Controlling lighting has been caught in a kind of Stone Age – expensive, inelegant, awkward, and antiquated. But while the iPad’s impact has perhaps been overstated with some problems (“it’ll save publishing! it’ll replace all other computers! it will transform how you think about life!”), here in this far more limited but important niche, I think it could be downright revolutionary. You can thank the app developer.
Luminair showed potential on the iPhone and iPod touch, but on the larger real estate of the iPad – with an extraordinary effort to make the user interface more mature – it’s looking like an actual replacement for other control schemes. For lighting and show control over the standard DMX protocol, Luminair gives you touch control of presets, colors, sequenced events, the lot.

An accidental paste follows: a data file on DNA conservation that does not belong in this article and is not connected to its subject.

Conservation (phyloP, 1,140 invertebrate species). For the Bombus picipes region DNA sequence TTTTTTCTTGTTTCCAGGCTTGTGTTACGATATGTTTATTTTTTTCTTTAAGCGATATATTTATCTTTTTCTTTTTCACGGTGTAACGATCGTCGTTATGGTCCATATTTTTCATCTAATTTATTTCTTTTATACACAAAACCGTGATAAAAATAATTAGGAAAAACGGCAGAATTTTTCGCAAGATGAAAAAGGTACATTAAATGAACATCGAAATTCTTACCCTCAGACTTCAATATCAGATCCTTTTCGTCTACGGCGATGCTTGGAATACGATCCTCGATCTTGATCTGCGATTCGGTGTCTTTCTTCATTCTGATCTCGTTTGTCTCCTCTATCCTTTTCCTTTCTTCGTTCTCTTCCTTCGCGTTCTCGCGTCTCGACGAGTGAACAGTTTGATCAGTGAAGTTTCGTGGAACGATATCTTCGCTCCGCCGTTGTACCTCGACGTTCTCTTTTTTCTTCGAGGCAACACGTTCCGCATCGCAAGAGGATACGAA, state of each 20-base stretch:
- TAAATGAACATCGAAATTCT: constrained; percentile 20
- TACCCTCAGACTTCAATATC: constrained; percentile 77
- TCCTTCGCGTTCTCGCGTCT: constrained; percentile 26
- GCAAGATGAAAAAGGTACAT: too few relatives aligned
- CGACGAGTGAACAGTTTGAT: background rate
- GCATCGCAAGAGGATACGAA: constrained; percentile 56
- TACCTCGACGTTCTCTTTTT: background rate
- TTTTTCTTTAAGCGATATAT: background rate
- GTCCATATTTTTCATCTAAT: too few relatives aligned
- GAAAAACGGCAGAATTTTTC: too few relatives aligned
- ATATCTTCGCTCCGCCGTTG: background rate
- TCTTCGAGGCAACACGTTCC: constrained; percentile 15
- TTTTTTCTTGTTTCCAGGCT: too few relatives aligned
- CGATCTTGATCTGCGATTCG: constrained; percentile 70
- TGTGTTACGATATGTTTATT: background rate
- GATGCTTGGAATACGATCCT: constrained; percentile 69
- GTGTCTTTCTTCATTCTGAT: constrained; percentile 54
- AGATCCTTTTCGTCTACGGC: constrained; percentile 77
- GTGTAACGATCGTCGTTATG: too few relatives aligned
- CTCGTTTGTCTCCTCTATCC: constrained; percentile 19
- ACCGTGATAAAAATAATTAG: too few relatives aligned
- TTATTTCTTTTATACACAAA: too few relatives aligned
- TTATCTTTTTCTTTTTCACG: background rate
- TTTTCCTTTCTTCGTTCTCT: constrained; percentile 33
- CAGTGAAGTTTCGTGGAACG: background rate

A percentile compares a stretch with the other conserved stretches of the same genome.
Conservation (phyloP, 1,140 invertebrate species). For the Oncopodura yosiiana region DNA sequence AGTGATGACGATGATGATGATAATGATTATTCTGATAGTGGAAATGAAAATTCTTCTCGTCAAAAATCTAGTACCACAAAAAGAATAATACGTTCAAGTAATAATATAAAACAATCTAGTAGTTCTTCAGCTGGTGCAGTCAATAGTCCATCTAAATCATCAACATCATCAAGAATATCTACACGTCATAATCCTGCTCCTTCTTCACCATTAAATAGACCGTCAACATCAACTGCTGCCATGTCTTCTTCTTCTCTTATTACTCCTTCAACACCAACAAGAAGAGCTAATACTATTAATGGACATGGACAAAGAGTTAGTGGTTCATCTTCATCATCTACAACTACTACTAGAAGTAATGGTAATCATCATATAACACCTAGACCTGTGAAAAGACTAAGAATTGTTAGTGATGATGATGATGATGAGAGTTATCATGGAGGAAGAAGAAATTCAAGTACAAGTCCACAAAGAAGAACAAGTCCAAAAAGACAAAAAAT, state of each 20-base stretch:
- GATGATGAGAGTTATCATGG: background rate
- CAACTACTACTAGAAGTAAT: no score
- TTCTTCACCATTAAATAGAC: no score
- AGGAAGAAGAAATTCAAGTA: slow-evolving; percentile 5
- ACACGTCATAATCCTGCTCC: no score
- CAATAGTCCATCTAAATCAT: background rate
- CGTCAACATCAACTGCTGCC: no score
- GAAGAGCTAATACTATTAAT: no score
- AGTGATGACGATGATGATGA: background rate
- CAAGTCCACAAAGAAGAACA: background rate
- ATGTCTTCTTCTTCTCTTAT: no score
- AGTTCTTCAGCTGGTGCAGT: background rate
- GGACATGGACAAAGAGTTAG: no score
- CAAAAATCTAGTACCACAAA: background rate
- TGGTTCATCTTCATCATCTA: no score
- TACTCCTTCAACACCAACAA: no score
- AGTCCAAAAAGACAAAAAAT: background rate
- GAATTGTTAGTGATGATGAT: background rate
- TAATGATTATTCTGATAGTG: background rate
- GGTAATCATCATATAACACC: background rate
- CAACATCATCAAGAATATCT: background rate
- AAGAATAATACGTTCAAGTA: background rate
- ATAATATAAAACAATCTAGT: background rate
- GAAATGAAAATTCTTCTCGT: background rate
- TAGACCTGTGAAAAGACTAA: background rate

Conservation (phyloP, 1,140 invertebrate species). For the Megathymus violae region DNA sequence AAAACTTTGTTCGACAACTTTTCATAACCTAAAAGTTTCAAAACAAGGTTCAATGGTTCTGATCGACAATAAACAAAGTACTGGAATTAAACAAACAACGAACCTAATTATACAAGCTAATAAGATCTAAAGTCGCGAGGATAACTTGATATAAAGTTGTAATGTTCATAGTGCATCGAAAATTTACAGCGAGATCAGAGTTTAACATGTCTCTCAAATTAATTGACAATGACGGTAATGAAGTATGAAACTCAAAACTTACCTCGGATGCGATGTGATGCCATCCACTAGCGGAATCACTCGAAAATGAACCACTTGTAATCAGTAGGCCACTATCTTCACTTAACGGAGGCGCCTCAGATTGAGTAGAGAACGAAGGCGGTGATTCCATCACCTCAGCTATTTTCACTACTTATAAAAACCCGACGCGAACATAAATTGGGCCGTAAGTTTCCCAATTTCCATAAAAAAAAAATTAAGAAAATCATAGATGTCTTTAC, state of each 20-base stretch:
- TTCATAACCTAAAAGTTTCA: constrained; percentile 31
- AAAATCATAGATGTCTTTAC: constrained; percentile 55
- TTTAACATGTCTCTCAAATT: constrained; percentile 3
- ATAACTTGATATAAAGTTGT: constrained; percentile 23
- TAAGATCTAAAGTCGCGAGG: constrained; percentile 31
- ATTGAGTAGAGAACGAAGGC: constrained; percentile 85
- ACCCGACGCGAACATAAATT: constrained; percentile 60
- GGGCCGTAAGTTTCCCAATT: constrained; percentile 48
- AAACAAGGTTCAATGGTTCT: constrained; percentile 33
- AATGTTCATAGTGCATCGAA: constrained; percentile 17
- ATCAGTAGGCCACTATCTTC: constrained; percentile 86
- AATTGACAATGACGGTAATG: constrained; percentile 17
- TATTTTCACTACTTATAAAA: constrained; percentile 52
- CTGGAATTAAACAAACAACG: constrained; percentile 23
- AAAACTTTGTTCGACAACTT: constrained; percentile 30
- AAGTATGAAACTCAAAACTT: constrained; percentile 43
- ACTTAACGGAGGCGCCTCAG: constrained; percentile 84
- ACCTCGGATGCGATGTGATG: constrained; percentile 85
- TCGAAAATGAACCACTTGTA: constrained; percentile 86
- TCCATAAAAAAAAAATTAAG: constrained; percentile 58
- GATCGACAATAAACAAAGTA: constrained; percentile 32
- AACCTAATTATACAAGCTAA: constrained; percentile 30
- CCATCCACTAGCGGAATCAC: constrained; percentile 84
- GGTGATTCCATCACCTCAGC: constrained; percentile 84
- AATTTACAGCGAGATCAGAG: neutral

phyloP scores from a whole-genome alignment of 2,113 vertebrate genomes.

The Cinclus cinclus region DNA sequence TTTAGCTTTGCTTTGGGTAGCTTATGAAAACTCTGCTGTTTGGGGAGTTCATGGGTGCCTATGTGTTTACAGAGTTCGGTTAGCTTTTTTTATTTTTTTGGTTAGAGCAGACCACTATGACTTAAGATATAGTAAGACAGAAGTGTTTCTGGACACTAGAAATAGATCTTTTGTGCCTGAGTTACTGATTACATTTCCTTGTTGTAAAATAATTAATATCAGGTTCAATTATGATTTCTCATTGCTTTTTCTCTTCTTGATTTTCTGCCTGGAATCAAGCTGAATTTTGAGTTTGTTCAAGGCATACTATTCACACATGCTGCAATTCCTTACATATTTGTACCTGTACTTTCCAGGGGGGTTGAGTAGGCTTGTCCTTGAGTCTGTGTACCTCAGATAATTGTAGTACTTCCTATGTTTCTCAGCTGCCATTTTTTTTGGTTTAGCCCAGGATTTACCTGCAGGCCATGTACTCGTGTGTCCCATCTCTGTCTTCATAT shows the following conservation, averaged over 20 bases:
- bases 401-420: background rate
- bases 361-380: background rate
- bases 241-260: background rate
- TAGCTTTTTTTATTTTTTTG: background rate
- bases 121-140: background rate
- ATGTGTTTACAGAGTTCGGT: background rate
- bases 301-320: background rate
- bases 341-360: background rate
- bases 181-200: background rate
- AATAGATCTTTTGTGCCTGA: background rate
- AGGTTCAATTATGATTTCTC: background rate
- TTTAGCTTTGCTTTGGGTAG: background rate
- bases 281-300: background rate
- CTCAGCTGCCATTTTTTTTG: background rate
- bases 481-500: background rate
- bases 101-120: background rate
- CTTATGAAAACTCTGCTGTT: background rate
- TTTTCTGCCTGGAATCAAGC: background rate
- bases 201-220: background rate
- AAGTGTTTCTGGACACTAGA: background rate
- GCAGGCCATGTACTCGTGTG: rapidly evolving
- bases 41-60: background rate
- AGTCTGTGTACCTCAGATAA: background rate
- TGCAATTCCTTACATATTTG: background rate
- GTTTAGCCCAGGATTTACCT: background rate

I could say more, but I think the video tells it all. It’s also the kind of elegant, attractive UI design that embodies everything iOS is supposed to be. The reality is, despite Apple’s terrific tools and SDK for designing for the screen, a lot of UI design isn’t all that great. (Don’t blame the tools. Doing great UI design, whether on a website, a desktop, or any mobile platform, isn’t easy.) Here, my only regret is that because this is a DMX app, the larger mobile app community likely won’t see how slick the UI looks. Oh, well, no matter – if you run shows on DMX, you don’t care.
Word is people have already begun to work with Luminair on iPad in the real world. I hope to cover that – and perhaps even get the attention of people who don’t know what DMX is – soon.
Just don’t be surprised if you see this app at a show near you.
By way of comparison, here’s the iPhone/iPod touch version. It’s still very usable, and a terrific handheld remote; just look to the iPad version as one capable of becoming the main DMX control rig.